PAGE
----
What are 'red' and 'processed' meat?
First, let's clear up some definitions.
'Red' meat is (as you might expect), any meat that's a dark red colour before it's cooked - this obviously means meats like beef and lamb, but also includes pork.
'Processed' meat is meat that's not sold fresh, but instead has been cured, salted, smoked, or otherwise preserved in some way (so things like bacon, sausages, hot dogs, ham, salami, and pepperoni). But this doesn't include fresh burgers or mince.
Both of these types of meat are distinct from 'white' meats, like fresh chicken or turkey, and fish (neither of which appear to increase your risk of cancer).
The evidence so far
There's now a large body of evidence that bowel cancer is more common among people who eat the most red and processed meat. As this evidence has steadily built up, Cancer Research UK have blogged about it several times - and it's covered on the NHS Choices website and by the World Cancer Research Fund (WCRF).
(There's also growing evidence for a possible link to both stomach and pancreatic cancers, but this seems to be less clear cut than the link to bowel cancer.)
The most convincing overview of the evidence of a link to bowel cancer comes from a 2011 analysis by researchers at the WCRF, who combined the results of a number of previous studies, to try to get a clear sense of the overall picture.
They were able to group the data according to those who ate the most red and processed meat and those who ate the least. A key finding from the WCRF analysis is that red meat and processed meat aren't equally harmful: processed meat is more strongly linked to bowel cancer than red meat.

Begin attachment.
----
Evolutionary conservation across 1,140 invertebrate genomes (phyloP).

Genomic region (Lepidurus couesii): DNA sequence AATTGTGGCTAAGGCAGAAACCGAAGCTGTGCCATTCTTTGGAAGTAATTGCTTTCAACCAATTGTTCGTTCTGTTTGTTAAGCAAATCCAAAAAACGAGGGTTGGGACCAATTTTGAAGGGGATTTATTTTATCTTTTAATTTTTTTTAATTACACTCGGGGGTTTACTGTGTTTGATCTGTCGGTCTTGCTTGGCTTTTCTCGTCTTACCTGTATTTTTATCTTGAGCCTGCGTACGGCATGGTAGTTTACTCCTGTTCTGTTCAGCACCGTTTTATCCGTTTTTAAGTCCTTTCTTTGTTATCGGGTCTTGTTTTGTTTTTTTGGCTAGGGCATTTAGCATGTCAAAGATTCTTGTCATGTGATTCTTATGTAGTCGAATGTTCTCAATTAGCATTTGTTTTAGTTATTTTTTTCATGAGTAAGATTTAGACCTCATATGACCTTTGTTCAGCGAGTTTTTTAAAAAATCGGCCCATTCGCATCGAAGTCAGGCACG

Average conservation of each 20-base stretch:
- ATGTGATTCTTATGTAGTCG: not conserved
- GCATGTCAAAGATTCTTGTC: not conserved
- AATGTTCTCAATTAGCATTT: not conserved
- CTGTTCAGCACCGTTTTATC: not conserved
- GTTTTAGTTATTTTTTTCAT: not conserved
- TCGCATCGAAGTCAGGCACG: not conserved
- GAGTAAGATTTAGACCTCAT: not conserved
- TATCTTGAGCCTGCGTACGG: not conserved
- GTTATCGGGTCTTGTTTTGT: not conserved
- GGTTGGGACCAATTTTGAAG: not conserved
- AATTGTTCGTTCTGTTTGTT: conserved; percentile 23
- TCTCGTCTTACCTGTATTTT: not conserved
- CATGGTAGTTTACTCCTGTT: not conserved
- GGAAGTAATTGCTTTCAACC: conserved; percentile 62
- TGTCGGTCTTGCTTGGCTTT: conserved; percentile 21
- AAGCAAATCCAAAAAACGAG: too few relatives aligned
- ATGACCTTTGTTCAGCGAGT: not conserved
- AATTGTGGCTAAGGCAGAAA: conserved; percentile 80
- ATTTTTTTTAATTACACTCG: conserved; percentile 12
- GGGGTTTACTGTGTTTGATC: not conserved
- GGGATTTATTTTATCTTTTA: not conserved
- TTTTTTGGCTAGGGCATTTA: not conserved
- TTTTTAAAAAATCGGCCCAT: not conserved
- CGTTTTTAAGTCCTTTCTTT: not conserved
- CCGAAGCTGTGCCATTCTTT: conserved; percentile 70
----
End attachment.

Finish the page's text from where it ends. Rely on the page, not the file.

The results showed that those who ate the most processed meat had around a 17 per cent higher risk of developing bowel cancer, compared to those who ate the least.
'17 per cent' sounds like a fairly big number - but this is a 'relative' risk, so let's put it into perspective, and convert it to absolute numbers. Remember these are all ball-park figures - everyone's risk will be different as there are many different factors at play.
We know that, out of every 1000 people in the UK, about 61 will develop bowel cancer at some point in their lives. Those who eat the lowest amount of processed meat are likely to have a lower lifetime risk than the rest of the population (about 56 cases per 1000 low meat-eaters).
If this is correct, the WCRF's analysis suggests that, among 1000 people who eat the most processed meat, you'd expect 66 to develop bowel cancer at some point in their lives - 10 more than the group who eat the least processed meat.
Source: ABC News